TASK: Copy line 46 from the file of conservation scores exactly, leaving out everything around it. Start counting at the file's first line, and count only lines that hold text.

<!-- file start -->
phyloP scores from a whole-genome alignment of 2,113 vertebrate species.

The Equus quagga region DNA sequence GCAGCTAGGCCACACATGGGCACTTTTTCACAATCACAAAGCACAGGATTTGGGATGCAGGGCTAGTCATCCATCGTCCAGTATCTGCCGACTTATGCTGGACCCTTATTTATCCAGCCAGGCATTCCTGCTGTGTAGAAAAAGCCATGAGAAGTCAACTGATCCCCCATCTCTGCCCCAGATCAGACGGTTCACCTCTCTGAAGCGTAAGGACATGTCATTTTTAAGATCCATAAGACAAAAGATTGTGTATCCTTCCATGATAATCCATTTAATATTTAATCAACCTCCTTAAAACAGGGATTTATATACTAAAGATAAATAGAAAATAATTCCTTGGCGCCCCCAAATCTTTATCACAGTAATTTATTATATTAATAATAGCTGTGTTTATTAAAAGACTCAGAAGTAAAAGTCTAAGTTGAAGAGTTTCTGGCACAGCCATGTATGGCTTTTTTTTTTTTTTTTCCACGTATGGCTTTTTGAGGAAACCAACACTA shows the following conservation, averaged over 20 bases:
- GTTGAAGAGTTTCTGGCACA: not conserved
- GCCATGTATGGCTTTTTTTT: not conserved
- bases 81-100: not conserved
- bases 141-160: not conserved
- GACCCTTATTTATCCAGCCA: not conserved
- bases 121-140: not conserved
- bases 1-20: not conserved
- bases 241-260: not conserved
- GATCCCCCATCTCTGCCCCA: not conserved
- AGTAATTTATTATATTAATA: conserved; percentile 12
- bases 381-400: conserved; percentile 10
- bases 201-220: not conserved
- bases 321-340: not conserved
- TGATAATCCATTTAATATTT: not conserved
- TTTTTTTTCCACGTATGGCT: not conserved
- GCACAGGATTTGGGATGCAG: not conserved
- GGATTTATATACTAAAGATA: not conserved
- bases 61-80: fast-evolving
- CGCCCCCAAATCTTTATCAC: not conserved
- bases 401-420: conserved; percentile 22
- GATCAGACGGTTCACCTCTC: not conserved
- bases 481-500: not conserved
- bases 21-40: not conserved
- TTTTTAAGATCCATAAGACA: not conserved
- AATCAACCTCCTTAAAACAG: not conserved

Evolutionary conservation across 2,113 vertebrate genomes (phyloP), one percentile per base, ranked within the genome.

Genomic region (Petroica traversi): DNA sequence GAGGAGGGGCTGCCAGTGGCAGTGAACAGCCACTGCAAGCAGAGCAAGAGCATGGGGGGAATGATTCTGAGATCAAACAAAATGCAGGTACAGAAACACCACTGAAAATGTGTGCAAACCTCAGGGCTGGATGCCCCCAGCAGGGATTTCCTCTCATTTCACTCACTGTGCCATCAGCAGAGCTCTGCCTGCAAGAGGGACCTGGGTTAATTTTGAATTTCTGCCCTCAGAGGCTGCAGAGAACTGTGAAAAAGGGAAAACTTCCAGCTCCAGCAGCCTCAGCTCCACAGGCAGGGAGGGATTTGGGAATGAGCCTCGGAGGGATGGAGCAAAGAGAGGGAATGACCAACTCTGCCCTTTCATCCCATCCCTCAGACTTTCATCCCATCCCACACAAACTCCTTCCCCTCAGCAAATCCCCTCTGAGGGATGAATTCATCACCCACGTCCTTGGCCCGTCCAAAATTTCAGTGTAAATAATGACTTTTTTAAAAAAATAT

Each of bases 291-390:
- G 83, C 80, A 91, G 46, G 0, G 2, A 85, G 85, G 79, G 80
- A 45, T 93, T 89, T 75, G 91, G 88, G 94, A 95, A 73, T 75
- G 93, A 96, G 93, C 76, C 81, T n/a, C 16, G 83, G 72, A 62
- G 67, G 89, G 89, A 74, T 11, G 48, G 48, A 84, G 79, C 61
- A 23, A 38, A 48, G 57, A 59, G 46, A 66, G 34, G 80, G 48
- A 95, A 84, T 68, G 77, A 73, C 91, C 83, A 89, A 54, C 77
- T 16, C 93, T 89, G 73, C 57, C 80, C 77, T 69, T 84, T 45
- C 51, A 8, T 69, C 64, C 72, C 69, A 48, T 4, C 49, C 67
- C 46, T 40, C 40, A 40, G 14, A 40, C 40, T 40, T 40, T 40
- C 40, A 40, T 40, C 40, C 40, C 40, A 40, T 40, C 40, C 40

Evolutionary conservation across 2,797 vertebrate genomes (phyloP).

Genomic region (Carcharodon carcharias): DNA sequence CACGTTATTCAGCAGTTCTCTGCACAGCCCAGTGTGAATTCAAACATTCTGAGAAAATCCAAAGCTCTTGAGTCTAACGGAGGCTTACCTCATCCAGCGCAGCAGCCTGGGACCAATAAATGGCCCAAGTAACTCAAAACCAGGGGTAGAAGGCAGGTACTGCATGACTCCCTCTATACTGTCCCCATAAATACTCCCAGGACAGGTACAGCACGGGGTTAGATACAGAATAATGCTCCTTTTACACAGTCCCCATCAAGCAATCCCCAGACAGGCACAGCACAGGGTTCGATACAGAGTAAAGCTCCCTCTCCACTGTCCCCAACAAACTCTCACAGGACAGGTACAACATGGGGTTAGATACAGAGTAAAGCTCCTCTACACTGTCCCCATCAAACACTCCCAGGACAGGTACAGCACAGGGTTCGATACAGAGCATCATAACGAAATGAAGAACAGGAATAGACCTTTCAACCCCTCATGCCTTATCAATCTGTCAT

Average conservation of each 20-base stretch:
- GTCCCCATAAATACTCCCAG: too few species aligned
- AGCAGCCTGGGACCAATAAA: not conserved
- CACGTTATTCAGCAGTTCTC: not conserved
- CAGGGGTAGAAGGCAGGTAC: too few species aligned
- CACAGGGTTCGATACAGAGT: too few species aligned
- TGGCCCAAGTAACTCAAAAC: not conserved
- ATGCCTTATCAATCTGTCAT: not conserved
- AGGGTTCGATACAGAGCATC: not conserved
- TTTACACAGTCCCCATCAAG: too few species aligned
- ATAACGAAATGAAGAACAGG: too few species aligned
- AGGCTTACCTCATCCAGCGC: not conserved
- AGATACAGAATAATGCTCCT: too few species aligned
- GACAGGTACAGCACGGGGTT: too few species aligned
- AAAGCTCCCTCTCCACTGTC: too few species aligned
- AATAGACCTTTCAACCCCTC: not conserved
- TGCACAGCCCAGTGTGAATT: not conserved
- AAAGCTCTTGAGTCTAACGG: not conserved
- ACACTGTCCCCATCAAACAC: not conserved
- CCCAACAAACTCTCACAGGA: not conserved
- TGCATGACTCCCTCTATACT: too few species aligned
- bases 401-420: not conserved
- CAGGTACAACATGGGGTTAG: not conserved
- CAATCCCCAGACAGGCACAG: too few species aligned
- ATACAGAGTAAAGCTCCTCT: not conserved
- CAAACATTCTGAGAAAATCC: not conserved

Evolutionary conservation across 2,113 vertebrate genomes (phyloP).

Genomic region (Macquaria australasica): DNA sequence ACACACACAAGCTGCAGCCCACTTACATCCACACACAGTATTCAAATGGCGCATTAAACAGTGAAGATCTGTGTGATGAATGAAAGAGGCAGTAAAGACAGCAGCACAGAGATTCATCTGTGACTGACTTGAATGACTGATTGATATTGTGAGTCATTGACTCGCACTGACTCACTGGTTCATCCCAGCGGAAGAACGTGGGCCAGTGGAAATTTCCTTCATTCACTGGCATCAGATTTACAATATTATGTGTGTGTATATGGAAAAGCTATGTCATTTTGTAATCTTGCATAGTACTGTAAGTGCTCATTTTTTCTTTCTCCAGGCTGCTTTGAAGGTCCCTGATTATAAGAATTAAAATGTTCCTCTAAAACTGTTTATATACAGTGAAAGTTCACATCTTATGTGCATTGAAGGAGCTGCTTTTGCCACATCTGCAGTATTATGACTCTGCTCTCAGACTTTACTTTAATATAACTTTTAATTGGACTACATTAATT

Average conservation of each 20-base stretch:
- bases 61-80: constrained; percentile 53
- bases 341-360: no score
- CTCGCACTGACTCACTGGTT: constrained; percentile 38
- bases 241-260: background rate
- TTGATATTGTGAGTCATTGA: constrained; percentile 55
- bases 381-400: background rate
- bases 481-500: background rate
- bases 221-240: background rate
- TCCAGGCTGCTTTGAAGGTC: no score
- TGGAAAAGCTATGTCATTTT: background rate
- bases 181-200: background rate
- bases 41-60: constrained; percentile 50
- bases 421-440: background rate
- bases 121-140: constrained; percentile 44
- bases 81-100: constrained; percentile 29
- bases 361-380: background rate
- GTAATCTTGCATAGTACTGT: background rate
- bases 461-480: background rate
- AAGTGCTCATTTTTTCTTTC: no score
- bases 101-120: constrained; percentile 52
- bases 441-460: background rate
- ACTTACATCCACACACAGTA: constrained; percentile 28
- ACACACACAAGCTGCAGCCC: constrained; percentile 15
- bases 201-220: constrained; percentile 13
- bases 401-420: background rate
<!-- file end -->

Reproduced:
- CACGTTATTCAGCAGTTCTC: not conserved